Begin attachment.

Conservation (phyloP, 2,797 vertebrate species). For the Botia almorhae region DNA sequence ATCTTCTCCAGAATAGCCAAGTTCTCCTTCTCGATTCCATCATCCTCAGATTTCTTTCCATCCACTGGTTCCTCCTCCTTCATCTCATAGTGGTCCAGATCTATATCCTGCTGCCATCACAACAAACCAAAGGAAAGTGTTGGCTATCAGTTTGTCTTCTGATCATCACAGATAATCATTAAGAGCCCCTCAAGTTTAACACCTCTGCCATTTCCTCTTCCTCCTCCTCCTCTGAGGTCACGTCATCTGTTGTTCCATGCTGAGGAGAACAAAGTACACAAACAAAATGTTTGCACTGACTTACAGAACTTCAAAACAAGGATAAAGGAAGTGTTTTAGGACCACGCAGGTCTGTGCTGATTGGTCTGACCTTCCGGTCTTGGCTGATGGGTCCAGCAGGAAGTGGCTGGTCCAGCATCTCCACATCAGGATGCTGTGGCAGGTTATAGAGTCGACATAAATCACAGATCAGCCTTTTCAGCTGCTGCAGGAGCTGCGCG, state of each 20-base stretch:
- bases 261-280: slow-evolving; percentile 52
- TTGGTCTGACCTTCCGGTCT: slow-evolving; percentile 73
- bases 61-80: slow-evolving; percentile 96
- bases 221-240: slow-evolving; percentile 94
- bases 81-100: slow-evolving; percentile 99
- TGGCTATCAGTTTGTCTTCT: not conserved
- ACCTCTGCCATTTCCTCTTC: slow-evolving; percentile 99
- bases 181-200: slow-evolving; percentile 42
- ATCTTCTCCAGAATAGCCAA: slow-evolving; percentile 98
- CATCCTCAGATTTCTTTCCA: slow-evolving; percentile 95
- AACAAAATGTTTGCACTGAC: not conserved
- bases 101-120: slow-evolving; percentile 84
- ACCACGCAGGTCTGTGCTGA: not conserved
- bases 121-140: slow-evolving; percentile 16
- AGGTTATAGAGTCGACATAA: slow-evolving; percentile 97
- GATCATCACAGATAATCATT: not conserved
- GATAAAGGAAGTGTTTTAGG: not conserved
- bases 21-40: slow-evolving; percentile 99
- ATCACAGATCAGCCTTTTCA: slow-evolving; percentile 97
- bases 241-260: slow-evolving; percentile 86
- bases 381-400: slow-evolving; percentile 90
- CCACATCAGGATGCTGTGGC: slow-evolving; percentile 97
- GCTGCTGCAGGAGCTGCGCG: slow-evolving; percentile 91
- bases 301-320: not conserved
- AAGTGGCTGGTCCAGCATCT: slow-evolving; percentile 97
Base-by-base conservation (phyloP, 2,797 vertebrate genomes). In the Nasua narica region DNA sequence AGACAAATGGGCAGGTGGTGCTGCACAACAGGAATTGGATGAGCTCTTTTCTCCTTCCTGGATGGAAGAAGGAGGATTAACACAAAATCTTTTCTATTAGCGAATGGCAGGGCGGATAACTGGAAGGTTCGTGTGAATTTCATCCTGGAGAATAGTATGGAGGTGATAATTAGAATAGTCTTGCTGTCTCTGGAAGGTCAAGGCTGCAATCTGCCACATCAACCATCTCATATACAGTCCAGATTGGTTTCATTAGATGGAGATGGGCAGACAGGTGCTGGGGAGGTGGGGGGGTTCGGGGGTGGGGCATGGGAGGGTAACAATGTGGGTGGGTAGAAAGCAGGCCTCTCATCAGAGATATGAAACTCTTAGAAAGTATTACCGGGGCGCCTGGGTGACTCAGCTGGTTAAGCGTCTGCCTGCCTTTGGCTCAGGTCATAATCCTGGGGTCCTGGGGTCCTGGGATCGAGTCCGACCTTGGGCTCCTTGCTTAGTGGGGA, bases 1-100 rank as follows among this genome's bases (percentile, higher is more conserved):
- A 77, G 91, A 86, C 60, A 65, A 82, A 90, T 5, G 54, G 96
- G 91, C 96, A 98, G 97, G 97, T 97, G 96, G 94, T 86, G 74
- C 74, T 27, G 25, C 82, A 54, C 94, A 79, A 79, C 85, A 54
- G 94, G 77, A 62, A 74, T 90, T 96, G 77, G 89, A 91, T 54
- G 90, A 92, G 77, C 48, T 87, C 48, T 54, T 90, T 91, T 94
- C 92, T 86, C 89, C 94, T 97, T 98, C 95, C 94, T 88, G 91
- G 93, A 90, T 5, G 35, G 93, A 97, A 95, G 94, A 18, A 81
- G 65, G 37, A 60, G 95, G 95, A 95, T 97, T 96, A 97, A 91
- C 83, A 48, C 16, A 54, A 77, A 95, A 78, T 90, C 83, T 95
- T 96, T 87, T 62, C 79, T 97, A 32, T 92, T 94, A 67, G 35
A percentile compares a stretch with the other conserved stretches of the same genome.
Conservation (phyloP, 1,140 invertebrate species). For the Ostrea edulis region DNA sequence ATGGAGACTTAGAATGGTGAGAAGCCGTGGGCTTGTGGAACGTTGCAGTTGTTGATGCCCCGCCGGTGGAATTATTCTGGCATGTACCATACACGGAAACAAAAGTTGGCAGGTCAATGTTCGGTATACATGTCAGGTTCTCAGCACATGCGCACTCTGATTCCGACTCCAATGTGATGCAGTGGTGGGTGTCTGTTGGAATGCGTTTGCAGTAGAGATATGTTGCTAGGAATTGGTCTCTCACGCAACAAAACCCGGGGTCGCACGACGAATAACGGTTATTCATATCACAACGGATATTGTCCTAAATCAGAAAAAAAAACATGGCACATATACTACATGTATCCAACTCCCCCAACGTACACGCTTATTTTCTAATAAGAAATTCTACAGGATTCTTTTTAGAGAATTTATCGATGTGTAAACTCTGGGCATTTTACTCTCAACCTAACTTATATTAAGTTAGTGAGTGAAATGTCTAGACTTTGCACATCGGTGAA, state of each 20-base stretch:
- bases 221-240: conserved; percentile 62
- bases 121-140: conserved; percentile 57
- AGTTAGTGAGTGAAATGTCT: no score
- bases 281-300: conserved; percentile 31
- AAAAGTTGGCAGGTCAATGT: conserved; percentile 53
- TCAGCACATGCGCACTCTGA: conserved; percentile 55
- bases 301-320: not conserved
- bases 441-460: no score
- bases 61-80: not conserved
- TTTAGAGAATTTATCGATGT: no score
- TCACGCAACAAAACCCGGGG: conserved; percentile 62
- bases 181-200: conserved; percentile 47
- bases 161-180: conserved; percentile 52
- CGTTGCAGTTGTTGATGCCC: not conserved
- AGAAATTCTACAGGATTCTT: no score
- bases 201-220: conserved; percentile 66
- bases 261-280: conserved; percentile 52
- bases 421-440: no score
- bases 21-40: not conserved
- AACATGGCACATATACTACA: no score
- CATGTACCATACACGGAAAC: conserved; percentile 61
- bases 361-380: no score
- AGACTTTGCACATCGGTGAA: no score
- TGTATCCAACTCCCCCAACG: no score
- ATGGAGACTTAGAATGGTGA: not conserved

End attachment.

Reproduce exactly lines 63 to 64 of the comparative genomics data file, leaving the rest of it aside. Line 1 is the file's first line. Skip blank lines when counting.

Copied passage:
- TGTATCCAACTCCCCCAACG: no score
- ATGGAGACTTAGAATGGTGA: not conserved